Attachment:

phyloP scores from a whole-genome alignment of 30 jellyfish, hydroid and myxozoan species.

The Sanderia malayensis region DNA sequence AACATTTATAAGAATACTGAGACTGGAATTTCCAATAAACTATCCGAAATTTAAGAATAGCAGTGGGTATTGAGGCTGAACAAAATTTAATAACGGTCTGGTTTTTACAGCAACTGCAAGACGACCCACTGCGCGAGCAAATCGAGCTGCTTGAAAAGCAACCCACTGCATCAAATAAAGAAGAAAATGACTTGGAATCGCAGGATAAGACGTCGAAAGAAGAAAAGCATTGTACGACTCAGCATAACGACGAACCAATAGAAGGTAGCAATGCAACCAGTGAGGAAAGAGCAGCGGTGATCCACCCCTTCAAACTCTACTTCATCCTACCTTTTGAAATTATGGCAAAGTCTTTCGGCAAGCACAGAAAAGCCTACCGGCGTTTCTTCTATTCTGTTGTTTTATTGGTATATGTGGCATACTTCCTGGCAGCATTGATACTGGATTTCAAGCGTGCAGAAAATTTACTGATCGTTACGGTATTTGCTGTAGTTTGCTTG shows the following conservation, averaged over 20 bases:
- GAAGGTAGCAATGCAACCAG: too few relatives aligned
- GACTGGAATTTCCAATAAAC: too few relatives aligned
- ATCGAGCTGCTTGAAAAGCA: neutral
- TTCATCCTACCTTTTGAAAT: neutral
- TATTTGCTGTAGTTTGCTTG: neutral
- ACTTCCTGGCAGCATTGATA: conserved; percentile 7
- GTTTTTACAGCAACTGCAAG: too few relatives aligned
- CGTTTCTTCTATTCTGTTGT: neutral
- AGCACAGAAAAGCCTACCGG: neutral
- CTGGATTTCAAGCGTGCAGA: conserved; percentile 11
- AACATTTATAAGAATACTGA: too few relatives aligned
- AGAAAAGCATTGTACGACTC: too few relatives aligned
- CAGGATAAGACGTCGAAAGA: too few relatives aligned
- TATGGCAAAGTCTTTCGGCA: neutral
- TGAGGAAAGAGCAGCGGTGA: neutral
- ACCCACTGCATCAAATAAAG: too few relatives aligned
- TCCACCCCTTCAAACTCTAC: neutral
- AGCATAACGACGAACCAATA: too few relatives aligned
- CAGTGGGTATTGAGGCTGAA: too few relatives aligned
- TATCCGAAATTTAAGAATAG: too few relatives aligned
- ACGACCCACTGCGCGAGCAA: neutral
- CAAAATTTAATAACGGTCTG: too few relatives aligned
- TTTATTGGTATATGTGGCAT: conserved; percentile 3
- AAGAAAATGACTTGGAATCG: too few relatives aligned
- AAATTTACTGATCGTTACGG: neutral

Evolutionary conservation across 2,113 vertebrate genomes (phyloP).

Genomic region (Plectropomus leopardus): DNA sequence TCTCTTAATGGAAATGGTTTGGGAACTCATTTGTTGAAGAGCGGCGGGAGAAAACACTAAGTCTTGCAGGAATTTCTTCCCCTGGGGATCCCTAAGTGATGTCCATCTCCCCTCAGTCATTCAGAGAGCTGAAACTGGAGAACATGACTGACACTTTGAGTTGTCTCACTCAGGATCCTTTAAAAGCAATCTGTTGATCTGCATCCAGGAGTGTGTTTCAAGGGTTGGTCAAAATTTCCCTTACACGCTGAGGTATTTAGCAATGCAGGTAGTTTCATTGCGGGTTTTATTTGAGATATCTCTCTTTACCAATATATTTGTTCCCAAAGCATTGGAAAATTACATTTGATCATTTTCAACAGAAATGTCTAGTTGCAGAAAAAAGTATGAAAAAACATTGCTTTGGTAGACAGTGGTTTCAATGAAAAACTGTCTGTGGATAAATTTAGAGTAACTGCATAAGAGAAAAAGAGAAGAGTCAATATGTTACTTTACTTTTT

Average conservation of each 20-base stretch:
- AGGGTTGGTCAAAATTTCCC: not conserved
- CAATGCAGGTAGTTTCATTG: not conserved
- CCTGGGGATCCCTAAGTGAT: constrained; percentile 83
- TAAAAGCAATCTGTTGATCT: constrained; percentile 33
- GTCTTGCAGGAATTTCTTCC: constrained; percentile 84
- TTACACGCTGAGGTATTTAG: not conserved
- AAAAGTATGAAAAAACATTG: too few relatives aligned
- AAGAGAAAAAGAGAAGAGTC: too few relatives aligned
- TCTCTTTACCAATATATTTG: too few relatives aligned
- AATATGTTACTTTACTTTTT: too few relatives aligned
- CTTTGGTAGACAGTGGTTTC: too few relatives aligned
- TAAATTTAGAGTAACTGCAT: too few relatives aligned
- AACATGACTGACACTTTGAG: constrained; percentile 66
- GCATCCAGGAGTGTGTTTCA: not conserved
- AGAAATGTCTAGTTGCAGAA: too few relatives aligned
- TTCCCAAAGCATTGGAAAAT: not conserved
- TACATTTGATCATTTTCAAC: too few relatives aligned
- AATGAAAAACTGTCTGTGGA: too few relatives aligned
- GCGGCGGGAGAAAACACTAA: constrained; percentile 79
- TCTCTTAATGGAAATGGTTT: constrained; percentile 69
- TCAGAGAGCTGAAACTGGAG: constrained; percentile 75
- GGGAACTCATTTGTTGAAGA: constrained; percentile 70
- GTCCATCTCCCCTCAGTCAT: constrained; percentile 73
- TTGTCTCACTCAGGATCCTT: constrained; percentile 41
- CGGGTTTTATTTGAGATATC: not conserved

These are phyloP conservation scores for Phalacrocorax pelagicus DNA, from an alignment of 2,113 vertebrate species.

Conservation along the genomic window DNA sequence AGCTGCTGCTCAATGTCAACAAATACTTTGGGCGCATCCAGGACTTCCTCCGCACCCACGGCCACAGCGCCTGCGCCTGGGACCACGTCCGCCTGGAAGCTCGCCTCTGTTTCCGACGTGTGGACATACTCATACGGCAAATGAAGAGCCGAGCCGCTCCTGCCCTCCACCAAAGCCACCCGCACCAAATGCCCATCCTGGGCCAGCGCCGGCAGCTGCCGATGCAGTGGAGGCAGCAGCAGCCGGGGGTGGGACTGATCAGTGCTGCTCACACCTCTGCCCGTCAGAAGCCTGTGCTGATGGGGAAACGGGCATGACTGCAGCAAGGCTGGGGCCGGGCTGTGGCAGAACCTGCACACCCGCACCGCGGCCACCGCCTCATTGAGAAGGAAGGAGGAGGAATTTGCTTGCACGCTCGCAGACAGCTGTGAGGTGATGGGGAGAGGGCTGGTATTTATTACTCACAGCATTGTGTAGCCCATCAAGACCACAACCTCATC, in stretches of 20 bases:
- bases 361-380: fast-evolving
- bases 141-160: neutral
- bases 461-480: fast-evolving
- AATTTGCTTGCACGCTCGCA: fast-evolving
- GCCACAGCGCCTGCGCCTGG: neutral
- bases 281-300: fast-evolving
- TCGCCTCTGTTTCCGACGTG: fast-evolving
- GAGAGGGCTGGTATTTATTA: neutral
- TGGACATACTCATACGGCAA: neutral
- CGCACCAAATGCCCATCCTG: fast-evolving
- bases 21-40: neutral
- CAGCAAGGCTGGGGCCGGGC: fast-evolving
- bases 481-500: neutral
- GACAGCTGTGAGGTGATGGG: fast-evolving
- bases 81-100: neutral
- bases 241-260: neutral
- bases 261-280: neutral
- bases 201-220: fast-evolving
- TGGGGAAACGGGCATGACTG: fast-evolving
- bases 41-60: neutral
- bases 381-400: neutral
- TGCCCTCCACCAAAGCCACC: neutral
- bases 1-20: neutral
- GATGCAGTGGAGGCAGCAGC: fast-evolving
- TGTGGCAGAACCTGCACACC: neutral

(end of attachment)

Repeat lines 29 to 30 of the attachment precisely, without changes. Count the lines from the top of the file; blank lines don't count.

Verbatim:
Genomic region (Plectropomus leopardus): DNA sequence TCTCTTAATGGAAATGGTTTGGGAACTCATTTGTTGAAGAGCGGCGGGAGAAAACACTAAGTCTTGCAGGAATTTCTTCCCCTGGGGATCCCTAAGTGATGTCCATCTCCCCTCAGTCATTCAGAGAGCTGAAACTGGAGAACATGACTGACACTTTGAGTTGTCTCACTCAGGATCCTTTAAAAGCAATCTGTTGATCTGCATCCAGGAGTGTGTTTCAAGGGTTGGTCAAAATTTCCCTTACACGCTGAGGTATTTAGCAATGCAGGTAGTTTCATTGCGGGTTTTATTTGAGATATCTCTCTTTACCAATATATTTGTTCCCAAAGCATTGGAAAATTACATTTGATCATTTTCAACAGAAATGTCTAGTTGCAGAAAAAAGTATGAAAAAACATTGCTTTGGTAGACAGTGGTTTCAATGAAAAACTGTCTGTGGATAAATTTAGAGTAACTGCATAAGAGAAAAAGAGAAGAGTCAATATGTTACTTTACTTTTT

Average conservation of each 20-base stretch: